OF INFORMATION COMMISSION
OF THE STATE OF CONNECTICUT
|In the Matter of a Complaint by||FINAL DECISION|
Linda J. Kleinschmidt and
Police on Patrol Days, Inc.,
|City Manager, City of Meriden,|
|Respondent||October 11, 2005|
The above-captioned matter was heard as a contested case on May 5, 2005, at which time the complainants and the respondent appeared, stipulated to certain facts and presented testimony, exhibits and argument on the complaint.
After consideration of the entire record, the following facts are found and conclusions of law are reached:
1. The respondent is a public agency within the meaning of §1-200(1), G.S.
2. It is found that, prior to the request described in paragraph 3, below, the city of Meriden hired the private investigation firm of Adams Barrett & Associates [hereinafter “Adams”] to conduct an investigation of its police chief [hereinafter “the investigation].
3. It is found that, by letter dated October 13, 2004, the complainants requested that the respondent provide them with copies of “all documentation of meetings, minutes, records, files, all field notes, phone records, records using electronic devices, including but not limited to e-mails, PDAs, cell phones, computer recorded information, calendars, any and all responses and copies of records in your or others [sic] possession concerning when…[Adams] was hired, who hired them and how much it is costing the taxpayers of Meriden for this investigation [hereinafter the ‘requested records’].”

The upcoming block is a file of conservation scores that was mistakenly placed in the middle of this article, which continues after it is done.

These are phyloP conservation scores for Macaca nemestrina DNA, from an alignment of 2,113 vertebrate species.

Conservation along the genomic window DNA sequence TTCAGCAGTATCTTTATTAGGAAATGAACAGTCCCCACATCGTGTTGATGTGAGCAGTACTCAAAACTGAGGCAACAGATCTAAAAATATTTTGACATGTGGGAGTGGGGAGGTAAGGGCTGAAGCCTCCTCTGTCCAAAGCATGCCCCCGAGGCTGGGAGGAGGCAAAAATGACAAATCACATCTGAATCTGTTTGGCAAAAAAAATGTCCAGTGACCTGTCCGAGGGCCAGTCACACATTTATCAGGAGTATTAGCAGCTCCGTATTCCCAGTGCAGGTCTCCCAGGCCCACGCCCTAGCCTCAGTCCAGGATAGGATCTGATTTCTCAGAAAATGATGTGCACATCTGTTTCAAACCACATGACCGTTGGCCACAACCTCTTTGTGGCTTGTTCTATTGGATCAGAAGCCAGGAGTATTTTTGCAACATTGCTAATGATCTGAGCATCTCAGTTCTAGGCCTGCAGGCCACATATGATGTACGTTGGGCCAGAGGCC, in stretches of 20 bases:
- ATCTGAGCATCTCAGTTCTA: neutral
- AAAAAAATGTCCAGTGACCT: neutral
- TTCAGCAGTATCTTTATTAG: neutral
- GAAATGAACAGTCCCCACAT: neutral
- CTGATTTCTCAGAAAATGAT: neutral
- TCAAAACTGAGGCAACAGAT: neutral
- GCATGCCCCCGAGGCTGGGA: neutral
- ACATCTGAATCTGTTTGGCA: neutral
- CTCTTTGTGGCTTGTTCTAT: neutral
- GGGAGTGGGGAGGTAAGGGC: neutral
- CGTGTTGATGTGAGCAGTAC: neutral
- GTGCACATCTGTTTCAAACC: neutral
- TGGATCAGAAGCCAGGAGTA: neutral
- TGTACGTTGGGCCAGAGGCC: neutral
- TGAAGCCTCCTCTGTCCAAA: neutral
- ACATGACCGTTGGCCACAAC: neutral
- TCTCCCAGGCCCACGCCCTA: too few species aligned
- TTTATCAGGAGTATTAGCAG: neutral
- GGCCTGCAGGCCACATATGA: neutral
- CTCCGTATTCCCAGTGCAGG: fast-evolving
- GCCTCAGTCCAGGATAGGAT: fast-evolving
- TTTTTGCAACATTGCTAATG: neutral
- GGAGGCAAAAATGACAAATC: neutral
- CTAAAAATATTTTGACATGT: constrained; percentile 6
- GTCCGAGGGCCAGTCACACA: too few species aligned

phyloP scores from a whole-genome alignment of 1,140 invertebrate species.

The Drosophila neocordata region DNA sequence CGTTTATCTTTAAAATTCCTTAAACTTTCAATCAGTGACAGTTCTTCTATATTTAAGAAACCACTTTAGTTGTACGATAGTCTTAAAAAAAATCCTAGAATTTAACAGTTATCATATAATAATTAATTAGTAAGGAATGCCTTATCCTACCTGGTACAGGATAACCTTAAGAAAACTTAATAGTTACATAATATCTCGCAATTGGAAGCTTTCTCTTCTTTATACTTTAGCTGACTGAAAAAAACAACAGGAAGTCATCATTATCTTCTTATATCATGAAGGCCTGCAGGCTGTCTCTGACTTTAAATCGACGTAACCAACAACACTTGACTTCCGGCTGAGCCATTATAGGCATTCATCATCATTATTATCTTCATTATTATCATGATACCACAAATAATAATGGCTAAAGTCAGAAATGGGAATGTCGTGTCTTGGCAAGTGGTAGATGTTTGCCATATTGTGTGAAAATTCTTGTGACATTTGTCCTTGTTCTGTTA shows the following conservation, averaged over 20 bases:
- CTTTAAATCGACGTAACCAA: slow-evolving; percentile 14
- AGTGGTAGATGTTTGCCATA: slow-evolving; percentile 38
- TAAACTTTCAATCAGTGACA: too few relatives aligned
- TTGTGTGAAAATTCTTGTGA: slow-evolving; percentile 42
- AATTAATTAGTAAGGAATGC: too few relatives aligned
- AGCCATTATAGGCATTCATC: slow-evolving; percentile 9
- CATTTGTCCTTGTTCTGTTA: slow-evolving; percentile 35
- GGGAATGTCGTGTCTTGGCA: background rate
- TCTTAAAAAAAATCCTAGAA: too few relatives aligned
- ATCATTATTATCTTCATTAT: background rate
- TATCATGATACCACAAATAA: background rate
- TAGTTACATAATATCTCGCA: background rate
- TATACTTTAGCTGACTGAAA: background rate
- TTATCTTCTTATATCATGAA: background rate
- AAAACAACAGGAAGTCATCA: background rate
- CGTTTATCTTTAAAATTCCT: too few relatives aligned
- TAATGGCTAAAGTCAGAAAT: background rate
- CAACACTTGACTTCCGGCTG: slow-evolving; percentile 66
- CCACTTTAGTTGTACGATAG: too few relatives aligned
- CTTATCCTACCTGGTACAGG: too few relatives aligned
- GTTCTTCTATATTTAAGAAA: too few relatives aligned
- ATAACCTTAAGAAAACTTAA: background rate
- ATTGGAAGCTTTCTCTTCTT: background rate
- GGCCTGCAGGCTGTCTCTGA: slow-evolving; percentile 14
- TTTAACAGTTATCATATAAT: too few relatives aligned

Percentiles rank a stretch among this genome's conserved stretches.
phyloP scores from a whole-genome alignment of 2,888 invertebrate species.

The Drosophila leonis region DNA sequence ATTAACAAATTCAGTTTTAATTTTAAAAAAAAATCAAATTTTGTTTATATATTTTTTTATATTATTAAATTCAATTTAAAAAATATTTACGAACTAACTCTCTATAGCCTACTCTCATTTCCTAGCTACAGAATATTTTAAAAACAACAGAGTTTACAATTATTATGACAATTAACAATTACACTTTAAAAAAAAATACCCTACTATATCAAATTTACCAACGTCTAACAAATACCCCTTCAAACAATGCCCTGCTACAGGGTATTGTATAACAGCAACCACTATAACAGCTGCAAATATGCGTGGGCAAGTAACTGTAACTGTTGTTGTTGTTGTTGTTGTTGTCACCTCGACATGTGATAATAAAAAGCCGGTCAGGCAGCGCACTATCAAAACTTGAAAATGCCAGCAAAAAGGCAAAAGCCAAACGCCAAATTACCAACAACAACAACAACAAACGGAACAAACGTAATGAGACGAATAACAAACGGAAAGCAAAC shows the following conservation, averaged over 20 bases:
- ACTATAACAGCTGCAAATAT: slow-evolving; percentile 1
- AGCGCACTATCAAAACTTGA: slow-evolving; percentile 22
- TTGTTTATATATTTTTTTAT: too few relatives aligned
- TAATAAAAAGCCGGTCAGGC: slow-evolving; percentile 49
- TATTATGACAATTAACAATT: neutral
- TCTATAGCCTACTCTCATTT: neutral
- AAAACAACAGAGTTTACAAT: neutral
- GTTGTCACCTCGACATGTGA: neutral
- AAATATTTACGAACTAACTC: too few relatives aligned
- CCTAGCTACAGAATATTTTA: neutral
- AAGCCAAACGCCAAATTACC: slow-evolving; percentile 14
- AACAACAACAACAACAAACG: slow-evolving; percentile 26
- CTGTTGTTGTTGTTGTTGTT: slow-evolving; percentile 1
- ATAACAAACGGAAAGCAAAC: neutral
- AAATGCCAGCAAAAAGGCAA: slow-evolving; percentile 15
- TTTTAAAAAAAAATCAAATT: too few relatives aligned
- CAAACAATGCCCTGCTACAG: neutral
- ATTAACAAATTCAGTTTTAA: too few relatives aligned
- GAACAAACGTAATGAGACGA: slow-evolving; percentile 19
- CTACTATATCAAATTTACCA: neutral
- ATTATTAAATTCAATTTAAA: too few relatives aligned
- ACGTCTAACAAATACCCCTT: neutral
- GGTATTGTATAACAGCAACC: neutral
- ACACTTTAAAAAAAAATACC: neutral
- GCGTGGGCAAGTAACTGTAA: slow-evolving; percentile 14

4. By letter dated October 25, 2004, and filed with the Commission on October 27, 2004, the complainants alleged that the respondent violated the Freedom of Information [hereinafter “FOI”] Act by not replying to the request described in paragraph 3, above, and denying her copies of the requested records.
5. At the hearing in this matter and on brief, the respondent contended that the complaint is limited to an allegation that the respondent failed to reply to the request by the date of the filing of the complaint. However, it is concluded that the complaint fairly alleges that the respondent violated the FOI Act by failing to promptly provide the complainants with copies of the requested records.